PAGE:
Voidable transactions and running accounts - continued rejection of the peak indebtedness principle

Two recent High Court decisions applied the 'running account' test in relation to voidable transaction claims by liquidators, and considered when the running account begins.  The running account test treats a series of transactions as a single transaction for the purpose of determining whether a creditor has received a preference, so long as the transactions form an integral part of a continuing business relationship.

In Levin v Z Energy Ltd [2014] NZHC 688 and Grant v Nauhria Precast Ltd [2014] NZHC 800, the Court considered when the running account begins under section 292 of the Companies Act 1993.  In both cases, the liquidators sought to select the point of peak indebtedness as the start date of certain transactions.  In practice, this would mean that the value of the voidable preference payments made to the respondent company was the difference between the peak indebtedness of the company in liquidation, and the closing figure at the end of the parties' trading relationship.  The amount of any reduction of debt to the respondent company would be the value of the preference that the respondent company had received.  The Court rejected the liquidators' contentions that the date of peak indebtedness is to be applied in both cases.

In support of its conclusion, the Court in Levin v Z Energy cited Shephard v Steel Building Products (which we wrote about here) and, after careful analysis, concluded that the peak indebtedness approach is inconsistent with the underlying policy, which focuses on assessing the overall effect of all transactions making up the running account.  We understand that this decision has been set down for appeal.  In Grant v Nauhria Precast, the Court noted that, increasingly, the Court's approach will be to look at the whole course of trading in the continuing relationship, and reject liquidators' attempts to select the point of peak indebtedness when analysing the single transaction.

See full decisions here and here.

Statutory demands to recover insolvent transactions

Liquidators are no longer restricted to seeking orders under section 295 of the Companies Act to recover insolvent transactions.  In Grant & Anor v Lotus Gardens Limited the Court of Appeal permitted the liquidators' use of the statutory demand process for recovery of an insolvent transaction.  The Court also held that the section 296 defences and considerations under section 295 remain available and relevant to the Court's decision, regardless of whether the liquidator chooses to use the statutory demand procedure or seek orders under section 295 to recover a transaction that has been set aside.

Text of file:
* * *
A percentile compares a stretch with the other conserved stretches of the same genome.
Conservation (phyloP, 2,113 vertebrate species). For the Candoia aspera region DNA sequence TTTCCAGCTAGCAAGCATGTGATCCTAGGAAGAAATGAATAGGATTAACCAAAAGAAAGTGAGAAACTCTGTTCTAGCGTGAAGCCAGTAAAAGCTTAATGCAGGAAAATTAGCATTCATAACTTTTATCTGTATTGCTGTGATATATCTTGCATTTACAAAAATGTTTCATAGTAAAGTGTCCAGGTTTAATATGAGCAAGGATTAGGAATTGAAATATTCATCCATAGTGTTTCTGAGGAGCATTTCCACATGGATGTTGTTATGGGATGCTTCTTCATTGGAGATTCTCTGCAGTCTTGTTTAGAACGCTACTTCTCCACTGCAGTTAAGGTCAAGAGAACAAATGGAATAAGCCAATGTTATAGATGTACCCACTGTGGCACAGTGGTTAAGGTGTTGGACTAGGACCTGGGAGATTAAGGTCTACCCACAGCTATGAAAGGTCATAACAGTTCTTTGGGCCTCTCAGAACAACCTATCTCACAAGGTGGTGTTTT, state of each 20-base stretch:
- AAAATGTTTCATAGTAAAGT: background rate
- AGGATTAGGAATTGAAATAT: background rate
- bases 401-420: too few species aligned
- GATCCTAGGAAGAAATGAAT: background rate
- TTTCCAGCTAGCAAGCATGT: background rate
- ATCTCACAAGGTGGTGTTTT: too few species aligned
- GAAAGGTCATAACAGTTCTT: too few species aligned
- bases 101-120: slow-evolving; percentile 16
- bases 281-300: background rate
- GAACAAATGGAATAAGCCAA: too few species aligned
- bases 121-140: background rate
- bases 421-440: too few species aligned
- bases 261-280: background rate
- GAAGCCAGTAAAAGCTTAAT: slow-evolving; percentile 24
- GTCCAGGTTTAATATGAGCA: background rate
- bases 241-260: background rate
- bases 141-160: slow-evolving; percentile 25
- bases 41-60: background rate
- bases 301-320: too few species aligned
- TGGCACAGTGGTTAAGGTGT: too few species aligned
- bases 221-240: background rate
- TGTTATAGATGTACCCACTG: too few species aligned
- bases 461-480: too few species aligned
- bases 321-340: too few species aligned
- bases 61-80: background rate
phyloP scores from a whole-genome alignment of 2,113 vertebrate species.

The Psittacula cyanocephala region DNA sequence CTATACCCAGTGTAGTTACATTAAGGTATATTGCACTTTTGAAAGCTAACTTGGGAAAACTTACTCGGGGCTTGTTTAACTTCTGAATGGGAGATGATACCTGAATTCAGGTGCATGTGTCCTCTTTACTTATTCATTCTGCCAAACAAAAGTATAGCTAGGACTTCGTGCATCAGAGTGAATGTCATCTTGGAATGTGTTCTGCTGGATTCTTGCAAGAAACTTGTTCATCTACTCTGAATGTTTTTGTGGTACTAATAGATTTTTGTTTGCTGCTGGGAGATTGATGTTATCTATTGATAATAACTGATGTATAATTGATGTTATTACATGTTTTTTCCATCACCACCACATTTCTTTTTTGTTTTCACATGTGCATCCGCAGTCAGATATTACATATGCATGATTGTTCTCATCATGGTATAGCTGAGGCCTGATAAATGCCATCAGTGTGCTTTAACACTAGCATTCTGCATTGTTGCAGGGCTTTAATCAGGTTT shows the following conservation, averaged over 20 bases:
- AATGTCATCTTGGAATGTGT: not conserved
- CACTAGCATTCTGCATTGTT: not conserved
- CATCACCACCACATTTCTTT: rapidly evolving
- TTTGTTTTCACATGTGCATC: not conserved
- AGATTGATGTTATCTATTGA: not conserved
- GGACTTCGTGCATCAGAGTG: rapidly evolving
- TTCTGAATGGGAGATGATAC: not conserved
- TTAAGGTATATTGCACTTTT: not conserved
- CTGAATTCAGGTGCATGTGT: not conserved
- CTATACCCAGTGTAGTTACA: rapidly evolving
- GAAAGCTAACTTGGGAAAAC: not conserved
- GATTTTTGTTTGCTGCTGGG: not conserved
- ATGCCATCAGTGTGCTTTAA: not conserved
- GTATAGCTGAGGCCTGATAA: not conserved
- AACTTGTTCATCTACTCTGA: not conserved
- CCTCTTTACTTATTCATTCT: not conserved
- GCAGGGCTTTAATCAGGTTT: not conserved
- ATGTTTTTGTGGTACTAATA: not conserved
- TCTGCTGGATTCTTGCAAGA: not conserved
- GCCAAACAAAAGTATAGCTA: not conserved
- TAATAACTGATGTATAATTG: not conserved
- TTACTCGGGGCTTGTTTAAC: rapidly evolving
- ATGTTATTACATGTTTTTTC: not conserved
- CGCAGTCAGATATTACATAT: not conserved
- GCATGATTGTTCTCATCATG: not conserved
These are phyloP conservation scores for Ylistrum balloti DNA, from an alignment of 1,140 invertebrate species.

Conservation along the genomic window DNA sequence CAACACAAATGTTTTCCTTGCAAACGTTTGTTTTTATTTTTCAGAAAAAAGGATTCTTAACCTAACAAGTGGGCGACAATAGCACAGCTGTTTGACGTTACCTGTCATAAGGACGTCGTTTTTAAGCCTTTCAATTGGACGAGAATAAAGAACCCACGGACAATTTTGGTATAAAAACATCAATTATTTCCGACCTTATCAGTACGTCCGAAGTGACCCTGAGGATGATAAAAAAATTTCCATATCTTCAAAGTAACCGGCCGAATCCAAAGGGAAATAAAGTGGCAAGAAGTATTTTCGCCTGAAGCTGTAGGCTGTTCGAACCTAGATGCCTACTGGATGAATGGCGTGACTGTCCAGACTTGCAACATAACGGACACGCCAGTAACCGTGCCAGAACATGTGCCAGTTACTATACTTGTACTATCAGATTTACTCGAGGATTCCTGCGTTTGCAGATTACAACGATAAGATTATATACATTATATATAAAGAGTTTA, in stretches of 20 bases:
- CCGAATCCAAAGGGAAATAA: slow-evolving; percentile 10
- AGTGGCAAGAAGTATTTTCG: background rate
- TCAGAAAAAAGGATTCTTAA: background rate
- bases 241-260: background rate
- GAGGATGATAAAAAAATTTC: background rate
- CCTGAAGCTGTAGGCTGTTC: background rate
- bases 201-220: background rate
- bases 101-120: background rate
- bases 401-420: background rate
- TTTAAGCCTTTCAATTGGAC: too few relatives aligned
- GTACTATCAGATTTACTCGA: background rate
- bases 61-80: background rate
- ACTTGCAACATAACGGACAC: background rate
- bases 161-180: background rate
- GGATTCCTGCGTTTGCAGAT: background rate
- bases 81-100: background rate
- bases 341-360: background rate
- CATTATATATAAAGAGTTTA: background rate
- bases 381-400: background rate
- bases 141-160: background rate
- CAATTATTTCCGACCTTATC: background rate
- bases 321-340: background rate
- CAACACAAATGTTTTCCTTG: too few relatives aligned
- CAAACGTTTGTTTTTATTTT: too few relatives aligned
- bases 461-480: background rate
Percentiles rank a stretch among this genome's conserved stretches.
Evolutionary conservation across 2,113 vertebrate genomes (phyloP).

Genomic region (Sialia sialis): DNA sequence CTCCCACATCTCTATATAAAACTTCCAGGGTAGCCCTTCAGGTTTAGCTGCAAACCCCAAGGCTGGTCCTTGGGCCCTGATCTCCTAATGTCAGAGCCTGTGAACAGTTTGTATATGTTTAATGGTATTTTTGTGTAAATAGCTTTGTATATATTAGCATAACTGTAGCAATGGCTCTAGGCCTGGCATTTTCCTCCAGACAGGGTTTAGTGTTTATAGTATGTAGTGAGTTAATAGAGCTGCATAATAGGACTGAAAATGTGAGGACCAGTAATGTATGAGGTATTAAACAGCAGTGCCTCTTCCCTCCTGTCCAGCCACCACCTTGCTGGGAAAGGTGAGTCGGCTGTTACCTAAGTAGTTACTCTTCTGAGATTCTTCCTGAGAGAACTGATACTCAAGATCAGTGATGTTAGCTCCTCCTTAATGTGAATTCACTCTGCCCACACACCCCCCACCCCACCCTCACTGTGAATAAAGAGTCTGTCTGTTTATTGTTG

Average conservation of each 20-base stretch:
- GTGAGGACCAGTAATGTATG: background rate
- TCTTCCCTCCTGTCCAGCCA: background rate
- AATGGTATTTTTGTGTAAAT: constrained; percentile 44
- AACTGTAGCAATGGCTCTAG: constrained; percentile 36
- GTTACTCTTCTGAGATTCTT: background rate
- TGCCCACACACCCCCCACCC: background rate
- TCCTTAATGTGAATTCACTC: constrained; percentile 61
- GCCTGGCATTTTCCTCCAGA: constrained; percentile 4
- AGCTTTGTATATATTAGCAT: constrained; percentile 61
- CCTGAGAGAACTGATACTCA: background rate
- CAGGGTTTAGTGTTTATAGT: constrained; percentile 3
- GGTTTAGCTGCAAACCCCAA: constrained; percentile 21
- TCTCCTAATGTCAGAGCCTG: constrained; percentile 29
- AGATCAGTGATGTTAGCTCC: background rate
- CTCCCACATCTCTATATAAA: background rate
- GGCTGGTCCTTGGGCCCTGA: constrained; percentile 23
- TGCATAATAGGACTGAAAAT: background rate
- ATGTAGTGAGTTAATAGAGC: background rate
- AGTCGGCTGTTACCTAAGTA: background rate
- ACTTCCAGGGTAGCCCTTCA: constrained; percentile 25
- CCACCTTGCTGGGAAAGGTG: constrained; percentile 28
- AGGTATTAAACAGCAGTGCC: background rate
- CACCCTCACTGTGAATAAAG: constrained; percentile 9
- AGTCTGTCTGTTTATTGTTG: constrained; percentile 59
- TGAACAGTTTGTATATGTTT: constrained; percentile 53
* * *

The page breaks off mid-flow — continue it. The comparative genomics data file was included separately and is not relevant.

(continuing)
After confirming that the statutory demand process was available to liquidators, the Court found Lotus Gardens had no arguable defence to the liquidators' application and made orders placing Lotus Gardens in liquidation, reversing the personal costs order against the liquidators made in the High Court and awarding the liquidators costs.

Nonetheless, the Court of Appeal issued a caution to liquidators (at paragraph 46):

We would not wish to be seen as encouraging the use of s 289 processes as a remedy for liquidators claiming recovery for set aside transactions.  The s 295 procedure is designed to deal with remedies following setting aside, and it is good practise to utilise that section.  …  Liquidators who use the s 289 procedure, as has been the case here, could well find that they have taken an unnecessary step and are faced with a Court refusing to make an order for liquidation, ordering costs, and having to apply under s 295, having wasted creditors’ funds on an unnecessary step."

Issuing a statutory demand to recover the proceeds of a transaction that has been set aside is an option for liquidators.  However, statutory demands cannot be issued when a debt is disputed.  If the creditor objects to the transaction being set aside, or if there is potential for a defence under section 296, issuing a statutory demand could expose liquidators to a personal costs award, and result in the liquidators still needing to apply for orders under section 295. 

See full decision here.

KiwiSaver funds as property upon bankruptcy

This case raised a simple but very important question: can the Official Assignee (OA) get access to the KiwiSaver funds of a bankrupt for distribution to his or her creditors?  In May 2013 some 2,000 bankrupts in New Zealand held over $7.6 million in KiwiSaver funds.  This was therefore a test case, watched with interest by those in the retirement funds industry.

The OA argued that: